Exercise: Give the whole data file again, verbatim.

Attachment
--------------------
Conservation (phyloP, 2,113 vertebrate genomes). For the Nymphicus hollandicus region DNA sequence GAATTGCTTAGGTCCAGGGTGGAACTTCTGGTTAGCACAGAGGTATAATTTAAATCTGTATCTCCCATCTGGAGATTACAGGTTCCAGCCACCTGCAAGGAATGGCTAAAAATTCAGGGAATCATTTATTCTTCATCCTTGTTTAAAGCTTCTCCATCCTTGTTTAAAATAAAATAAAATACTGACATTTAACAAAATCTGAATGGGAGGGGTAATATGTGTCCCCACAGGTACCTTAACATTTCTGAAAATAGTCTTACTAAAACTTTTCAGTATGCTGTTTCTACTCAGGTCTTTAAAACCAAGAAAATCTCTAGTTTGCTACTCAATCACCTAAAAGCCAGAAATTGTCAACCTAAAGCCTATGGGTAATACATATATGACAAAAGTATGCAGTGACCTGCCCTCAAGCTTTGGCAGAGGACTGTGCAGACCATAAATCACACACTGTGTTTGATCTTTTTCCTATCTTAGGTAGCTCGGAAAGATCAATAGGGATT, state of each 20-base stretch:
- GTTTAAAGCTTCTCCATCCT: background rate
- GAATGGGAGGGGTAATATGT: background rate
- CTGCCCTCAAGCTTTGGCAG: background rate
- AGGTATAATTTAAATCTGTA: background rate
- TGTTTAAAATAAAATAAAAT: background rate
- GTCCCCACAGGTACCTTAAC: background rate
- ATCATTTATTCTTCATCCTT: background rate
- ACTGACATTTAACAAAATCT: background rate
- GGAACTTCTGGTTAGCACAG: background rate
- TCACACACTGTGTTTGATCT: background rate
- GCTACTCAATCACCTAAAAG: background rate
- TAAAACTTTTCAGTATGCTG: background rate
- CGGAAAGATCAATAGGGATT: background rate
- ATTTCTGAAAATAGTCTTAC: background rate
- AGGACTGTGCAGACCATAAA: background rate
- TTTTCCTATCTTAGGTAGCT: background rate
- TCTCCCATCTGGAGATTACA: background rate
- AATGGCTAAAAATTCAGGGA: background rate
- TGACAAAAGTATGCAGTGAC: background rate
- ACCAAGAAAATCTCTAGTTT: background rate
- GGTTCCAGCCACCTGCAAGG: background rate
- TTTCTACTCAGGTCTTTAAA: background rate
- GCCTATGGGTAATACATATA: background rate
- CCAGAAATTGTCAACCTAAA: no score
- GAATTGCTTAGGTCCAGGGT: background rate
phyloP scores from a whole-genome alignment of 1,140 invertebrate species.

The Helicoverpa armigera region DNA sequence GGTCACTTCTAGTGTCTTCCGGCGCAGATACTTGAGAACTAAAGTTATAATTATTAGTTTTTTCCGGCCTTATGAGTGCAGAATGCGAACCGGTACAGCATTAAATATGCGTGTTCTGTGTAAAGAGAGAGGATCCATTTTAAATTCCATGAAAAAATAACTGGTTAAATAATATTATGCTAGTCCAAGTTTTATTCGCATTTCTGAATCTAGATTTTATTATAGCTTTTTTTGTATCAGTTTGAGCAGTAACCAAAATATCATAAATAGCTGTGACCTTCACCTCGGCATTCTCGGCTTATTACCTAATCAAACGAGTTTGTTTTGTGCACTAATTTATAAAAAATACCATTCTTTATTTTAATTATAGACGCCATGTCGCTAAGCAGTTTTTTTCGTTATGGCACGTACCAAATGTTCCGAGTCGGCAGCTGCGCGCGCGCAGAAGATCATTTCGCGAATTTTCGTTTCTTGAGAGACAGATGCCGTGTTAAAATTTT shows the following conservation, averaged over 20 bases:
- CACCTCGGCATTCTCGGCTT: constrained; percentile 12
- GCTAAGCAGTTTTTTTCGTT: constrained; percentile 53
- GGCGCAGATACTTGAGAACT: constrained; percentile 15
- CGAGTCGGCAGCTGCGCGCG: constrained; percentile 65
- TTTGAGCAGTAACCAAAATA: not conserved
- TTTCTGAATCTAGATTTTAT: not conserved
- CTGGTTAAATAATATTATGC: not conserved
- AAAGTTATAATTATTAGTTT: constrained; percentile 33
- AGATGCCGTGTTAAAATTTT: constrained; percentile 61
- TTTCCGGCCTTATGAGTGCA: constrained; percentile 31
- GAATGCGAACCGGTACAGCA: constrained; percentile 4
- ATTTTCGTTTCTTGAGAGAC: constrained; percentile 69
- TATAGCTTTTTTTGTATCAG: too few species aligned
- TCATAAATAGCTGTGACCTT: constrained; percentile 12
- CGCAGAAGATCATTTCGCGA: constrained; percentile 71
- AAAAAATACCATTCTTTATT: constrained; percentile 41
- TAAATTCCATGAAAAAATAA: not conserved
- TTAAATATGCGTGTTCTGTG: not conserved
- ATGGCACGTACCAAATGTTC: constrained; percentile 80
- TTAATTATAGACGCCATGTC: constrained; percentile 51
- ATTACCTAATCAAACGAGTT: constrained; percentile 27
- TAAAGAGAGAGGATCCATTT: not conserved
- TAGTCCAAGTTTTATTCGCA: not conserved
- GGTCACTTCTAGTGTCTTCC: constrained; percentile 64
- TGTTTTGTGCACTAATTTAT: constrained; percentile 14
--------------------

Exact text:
Conservation (phyloP, 2,113 vertebrate genomes). For the Nymphicus hollandicus region DNA sequence GAATTGCTTAGGTCCAGGGTGGAACTTCTGGTTAGCACAGAGGTATAATTTAAATCTGTATCTCCCATCTGGAGATTACAGGTTCCAGCCACCTGCAAGGAATGGCTAAAAATTCAGGGAATCATTTATTCTTCATCCTTGTTTAAAGCTTCTCCATCCTTGTTTAAAATAAAATAAAATACTGACATTTAACAAAATCTGAATGGGAGGGGTAATATGTGTCCCCACAGGTACCTTAACATTTCTGAAAATAGTCTTACTAAAACTTTTCAGTATGCTGTTTCTACTCAGGTCTTTAAAACCAAGAAAATCTCTAGTTTGCTACTCAATCACCTAAAAGCCAGAAATTGTCAACCTAAAGCCTATGGGTAATACATATATGACAAAAGTATGCAGTGACCTGCCCTCAAGCTTTGGCAGAGGACTGTGCAGACCATAAATCACACACTGTGTTTGATCTTTTTCCTATCTTAGGTAGCTCGGAAAGATCAATAGGGATT, state of each 20-base stretch:
- GTTTAAAGCTTCTCCATCCT: background rate
- GAATGGGAGGGGTAATATGT: background rate
- CTGCCCTCAAGCTTTGGCAG: background rate
- AGGTATAATTTAAATCTGTA: background rate
- TGTTTAAAATAAAATAAAAT: background rate
- GTCCCCACAGGTACCTTAAC: background rate
- ATCATTTATTCTTCATCCTT: background rate
- ACTGACATTTAACAAAATCT: background rate
- GGAACTTCTGGTTAGCACAG: background rate
- TCACACACTGTGTTTGATCT: background rate
- GCTACTCAATCACCTAAAAG: background rate
- TAAAACTTTTCAGTATGCTG: background rate
- CGGAAAGATCAATAGGGATT: background rate
- ATTTCTGAAAATAGTCTTAC: background rate
- AGGACTGTGCAGACCATAAA: background rate
- TTTTCCTATCTTAGGTAGCT: background rate
- TCTCCCATCTGGAGATTACA: background rate
- AATGGCTAAAAATTCAGGGA: background rate
- TGACAAAAGTATGCAGTGAC: background rate
- ACCAAGAAAATCTCTAGTTT: background rate
- GGTTCCAGCCACCTGCAAGG: background rate
- TTTCTACTCAGGTCTTTAAA: background rate
- GCCTATGGGTAATACATATA: background rate
- CCAGAAATTGTCAACCTAAA: no score
- GAATTGCTTAGGTCCAGGGT: background rate
phyloP scores from a whole-genome alignment of 1,140 invertebrate species.

The Helicoverpa armigera region DNA sequence GGTCACTTCTAGTGTCTTCCGGCGCAGATACTTGAGAACTAAAGTTATAATTATTAGTTTTTTCCGGCCTTATGAGTGCAGAATGCGAACCGGTACAGCATTAAATATGCGTGTTCTGTGTAAAGAGAGAGGATCCATTTTAAATTCCATGAAAAAATAACTGGTTAAATAATATTATGCTAGTCCAAGTTTTATTCGCATTTCTGAATCTAGATTTTATTATAGCTTTTTTTGTATCAGTTTGAGCAGTAACCAAAATATCATAAATAGCTGTGACCTTCACCTCGGCATTCTCGGCTTATTACCTAATCAAACGAGTTTGTTTTGTGCACTAATTTATAAAAAATACCATTCTTTATTTTAATTATAGACGCCATGTCGCTAAGCAGTTTTTTTCGTTATGGCACGTACCAAATGTTCCGAGTCGGCAGCTGCGCGCGCGCAGAAGATCATTTCGCGAATTTTCGTTTCTTGAGAGACAGATGCCGTGTTAAAATTTT shows the following conservation, averaged over 20 bases:
- CACCTCGGCATTCTCGGCTT: constrained; percentile 12
- GCTAAGCAGTTTTTTTCGTT: constrained; percentile 53
- GGCGCAGATACTTGAGAACT: constrained; percentile 15
- CGAGTCGGCAGCTGCGCGCG: constrained; percentile 65
- TTTGAGCAGTAACCAAAATA: not conserved
- TTTCTGAATCTAGATTTTAT: not conserved
- CTGGTTAAATAATATTATGC: not conserved
- AAAGTTATAATTATTAGTTT: constrained; percentile 33
- AGATGCCGTGTTAAAATTTT: constrained; percentile 61
- TTTCCGGCCTTATGAGTGCA: constrained; percentile 31
- GAATGCGAACCGGTACAGCA: constrained; percentile 4
- ATTTTCGTTTCTTGAGAGAC: constrained; percentile 69
- TATAGCTTTTTTTGTATCAG: too few species aligned
- TCATAAATAGCTGTGACCTT: constrained; percentile 12
- CGCAGAAGATCATTTCGCGA: constrained; percentile 71
- AAAAAATACCATTCTTTATT: constrained; percentile 41
- TAAATTCCATGAAAAAATAA: not conserved
- TTAAATATGCGTGTTCTGTG: not conserved
- ATGGCACGTACCAAATGTTC: constrained; percentile 80
- TTAATTATAGACGCCATGTC: constrained; percentile 51
- ATTACCTAATCAAACGAGTT: constrained; percentile 27
- TAAAGAGAGAGGATCCATTT: not conserved
- TAGTCCAAGTTTTATTCGCA: not conserved
- GGTCACTTCTAGTGTCTTCC: constrained; percentile 64
- TGTTTTGTGCACTAATTTAT: constrained; percentile 14